Raymond Felton carries the ball over half court and passes to Iman Shumpert on the right wing, then receives a dribble hand-off from Shumpert while moving toward the baseline. Felton then wheels around and dribbles back toward the top of the key off a screen from Andrea Bargnani, and this is the scene he sees.
Rashard Lewis has jumped out into Felton’s dribbling lane, abandoning Bargnani along the baseline. He’s forced Felton to give the ball up to a rolling Bargnani. The Heat are counting on this exact sequence of events happening, and will happily bet that LeBron James can rotate over from his position along the baseline to cut off Bargnani’s lane to the basket, forcing another pass. But that’s not what happens.
James gets to Bargnani a half-second too late, allowing him to drive baseline. The responsibility to contest Bargnani’s shot at the rim now falls on Bosh, who has rotated down from his perch at the elbow. But again, Bosh does not get there in time. The result is a (seriously) reverse dunk for Bargnani.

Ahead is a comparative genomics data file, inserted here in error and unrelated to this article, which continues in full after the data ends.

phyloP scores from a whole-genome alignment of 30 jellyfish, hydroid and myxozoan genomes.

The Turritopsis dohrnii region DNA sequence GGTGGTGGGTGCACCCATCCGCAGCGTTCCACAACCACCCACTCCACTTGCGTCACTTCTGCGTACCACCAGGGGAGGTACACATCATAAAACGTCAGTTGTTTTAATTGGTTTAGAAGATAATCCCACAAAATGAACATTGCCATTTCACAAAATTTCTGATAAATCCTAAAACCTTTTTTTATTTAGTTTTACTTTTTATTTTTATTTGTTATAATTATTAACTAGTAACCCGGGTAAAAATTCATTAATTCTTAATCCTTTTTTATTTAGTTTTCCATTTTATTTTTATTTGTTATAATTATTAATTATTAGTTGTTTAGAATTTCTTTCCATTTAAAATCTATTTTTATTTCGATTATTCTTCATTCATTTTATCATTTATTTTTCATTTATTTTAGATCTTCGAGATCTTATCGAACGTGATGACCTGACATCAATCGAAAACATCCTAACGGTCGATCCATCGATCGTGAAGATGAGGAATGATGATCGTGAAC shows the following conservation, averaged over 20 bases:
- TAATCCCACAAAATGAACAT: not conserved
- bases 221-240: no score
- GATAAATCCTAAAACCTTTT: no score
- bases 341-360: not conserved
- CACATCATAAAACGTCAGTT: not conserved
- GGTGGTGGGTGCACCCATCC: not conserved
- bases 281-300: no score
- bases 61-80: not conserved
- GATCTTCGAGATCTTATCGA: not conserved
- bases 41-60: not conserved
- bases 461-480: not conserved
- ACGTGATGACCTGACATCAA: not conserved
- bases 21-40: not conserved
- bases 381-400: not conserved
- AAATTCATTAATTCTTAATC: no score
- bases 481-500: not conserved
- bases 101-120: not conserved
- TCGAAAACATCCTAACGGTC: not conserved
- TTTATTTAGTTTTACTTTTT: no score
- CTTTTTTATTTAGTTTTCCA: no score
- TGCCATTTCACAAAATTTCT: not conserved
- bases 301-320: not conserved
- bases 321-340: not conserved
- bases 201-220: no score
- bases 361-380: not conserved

While Miami was able to thwart some New York pick-and-rolls throughout the rest of the first half, late rotations like these became increasingly prevalent after halftime.
Let’s take a look at a similar possession from early in the third quarter. Felton once again receives a screen from Bargnani, who again rolls to the baseline. Lewis again blitzes the ball, leaving Bargnani open. Here’s what Felton sees as he comes around the screen.
It’s basically a mirror image of the play from above. This time, though, instead of wheeling around and finding Bargnani along the baseline, Felton shorts the pick-and-roll, throwing it across the court to Carmelo Anthony on the wing.